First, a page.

To ensure sustainable economic development, it is necessary to have macroscopic policies and microscopic adjustments working together closely.
Unfortunately we lack such considerations and strategies when it comes to controlling property and goods prices.
Second finance minister Johari Abdul Ghani recently announced that the cabinet had instructed relevant authorities to halt the issuance of construction permits for luxury condominiums and serviced apartments priced above RM1 million, as well as shopping malls and office towers with effect from November 1 this year.
As a matter of fact, Bank Negara governor Muhammad Ibrahim had warned of a glut in the supply of highrise condominiums, malls and commercial spaces as early as May, and had instructed financial institutions to cut back loans for these three categories of properties, highlighting the fact that there were 20 shopping malls along a 40km stretch of LDP.
The issue of vacant properties has been in existence for two decades now. Some shoplots in my neighborhood have remained vacant for more than 20 years and unoccupied lots have become a ubiquitous sight in our cities and towns today.
Answering a question in the Singapore parliament in May 2015, then culture, community and youth minister Lawrence Wong warned Singaporeans of a glut of private residential units and possible slump in property prices in neighboring Johor Bahru.
“Some 336,000 private residential units will soon come on stream in Iskandar Malaysia, more than the entire private housing stock in Singapore!”
This number was not made up by the Singapore statistics department but was provided by our National Property Information Center (NAPIC).
Singapore saw the crisis, but we just sat on the numbers doing nothing.
Even after a clear directive from the second finance minister, works minister Fadillah Yusof clarified on the following day that not all projects were subjected to the stop-work order, depending on the demand in specific areas.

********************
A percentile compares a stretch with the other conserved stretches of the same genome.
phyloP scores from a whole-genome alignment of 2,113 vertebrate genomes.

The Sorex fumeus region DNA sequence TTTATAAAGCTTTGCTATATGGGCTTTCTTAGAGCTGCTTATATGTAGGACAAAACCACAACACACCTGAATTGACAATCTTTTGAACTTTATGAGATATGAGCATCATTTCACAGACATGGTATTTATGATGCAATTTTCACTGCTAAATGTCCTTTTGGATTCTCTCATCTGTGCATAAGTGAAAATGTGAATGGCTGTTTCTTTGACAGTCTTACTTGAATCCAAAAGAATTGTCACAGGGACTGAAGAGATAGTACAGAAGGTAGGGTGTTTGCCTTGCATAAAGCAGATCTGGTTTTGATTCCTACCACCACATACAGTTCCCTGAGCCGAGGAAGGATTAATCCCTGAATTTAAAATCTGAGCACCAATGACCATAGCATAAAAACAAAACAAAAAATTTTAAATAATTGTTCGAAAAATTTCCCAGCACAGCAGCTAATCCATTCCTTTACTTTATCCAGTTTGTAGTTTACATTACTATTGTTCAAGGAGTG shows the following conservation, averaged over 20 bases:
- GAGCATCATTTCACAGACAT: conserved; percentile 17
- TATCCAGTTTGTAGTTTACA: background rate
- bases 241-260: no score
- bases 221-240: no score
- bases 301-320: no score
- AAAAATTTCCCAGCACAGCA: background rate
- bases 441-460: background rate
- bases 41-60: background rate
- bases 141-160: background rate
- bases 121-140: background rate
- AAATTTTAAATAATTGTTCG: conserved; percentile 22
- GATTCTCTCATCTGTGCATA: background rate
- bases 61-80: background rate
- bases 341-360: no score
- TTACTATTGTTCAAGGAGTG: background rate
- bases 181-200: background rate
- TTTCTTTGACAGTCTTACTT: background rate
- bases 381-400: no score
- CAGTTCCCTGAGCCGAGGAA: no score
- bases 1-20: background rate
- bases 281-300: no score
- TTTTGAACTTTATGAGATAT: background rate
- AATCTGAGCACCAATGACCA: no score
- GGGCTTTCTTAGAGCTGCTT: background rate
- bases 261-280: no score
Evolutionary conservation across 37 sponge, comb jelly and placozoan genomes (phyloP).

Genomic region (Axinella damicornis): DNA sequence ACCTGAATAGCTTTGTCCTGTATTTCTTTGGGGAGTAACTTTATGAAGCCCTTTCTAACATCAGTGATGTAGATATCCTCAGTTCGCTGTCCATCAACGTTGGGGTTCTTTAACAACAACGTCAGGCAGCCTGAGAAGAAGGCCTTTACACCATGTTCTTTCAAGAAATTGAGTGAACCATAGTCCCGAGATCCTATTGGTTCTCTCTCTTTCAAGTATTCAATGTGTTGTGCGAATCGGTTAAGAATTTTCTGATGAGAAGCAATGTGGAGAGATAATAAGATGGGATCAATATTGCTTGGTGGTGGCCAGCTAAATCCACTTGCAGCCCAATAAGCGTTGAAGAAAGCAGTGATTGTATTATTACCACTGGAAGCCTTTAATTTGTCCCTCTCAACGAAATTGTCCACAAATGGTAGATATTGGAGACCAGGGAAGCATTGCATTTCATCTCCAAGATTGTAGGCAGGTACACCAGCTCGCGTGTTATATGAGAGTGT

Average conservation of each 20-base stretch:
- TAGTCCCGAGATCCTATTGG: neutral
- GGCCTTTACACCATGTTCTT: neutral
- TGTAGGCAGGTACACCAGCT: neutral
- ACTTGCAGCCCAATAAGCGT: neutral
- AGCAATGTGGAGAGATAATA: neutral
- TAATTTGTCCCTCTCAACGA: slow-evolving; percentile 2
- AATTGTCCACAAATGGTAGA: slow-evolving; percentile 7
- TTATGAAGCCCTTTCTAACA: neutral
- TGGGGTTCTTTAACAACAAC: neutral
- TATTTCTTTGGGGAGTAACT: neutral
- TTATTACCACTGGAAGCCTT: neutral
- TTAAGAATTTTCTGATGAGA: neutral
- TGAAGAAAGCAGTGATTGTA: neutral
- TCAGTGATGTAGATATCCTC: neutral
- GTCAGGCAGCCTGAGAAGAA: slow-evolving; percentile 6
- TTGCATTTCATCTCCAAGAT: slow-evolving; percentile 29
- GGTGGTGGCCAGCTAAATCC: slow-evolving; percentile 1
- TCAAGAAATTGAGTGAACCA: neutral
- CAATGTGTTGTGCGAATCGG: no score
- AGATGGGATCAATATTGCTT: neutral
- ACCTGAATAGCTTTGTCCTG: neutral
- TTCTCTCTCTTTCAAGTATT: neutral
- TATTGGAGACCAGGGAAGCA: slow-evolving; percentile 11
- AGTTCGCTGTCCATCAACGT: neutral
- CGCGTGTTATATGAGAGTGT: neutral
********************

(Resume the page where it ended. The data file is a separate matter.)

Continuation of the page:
The works minister has his dilemma. If all projects were to be halted, mega projects like Tun Razak Exchange (TRX) and Bandar Malaysia would have to be aborted.
Indeed, federal territories minister Tengku Adnan confirmed that 1MDB’s TRX project would proceed as planned.
The government has lately launched several gigantic real estate development projects like KL 118 slated for completion in 2024, offering 1.07 million square meters of office spaces and 900,000 square meters of commercial spaces.
The vacancy rate of commercial spaces in Klang Valley currently stands at 24%. With 140 new malls joining the market by 2021, how can the government be sure that the property bubble will not burst after the completion of KL 118, TRX and Bandar Malaysia?
Real estate development policy must never be ambiguous nor selective, or the control measures will not work.
I made a trip to Iskandar Malaysia last year and saw many condominium projects under construction there. The sale of Malaysian private residential units to Singaporeans plummeted by a whopping 70% in 2015, while property transactions in Iskandar Malaysia slumped by 30%. The control measures have come just a little too late.
Financial institutions channel their excess funds to borrowers of high-end property projects, resulting in stalled sales and high vacancy rates. There are two negative effects. Firstly, the resources have not been put at the right places. If they were instead redirected to value-added economic activities, the multiplier effect will be evident, an example being the RM12.26 billion worth of unsold properties during the first half of this year. Secondly, the imminent burst of property bubble will impact the stability of our banking system and may trigger a new recession.
As such, the government must monitor the real estate market from macroscopic perspectives to make sure the demand-supply equation will not become off balance and that houses are within public affordability. An excellent example is the stringent control by the German authorities to protect the citizens’ right to affordable housing.
Where goods prices are concerned, the government must cap inflationary pressure and draw up plans to regulate factors that may trigger a rapid rise in the cost of living, for example by systematically tackling continuous rise in fuel prices instead of making a hasty announcement to introduce new measures to lessen the people’s burden only after retail prices of RON95 and diesel hover above RM2.50 per liter for three straight months, or consider scrapping the weekly ceiling fuel pricing mechanism.
Excessive inflationary pressure will eat into the rakyat’s incomes and assets. As a result, many developed countries have set a threshold of 2% CPI growth. Our CPI grew by a relatively high level of 3.7% in October.
Without macroscopic strategies and microscopic adjustments, we won’t be able to effectively deal with our economic problems.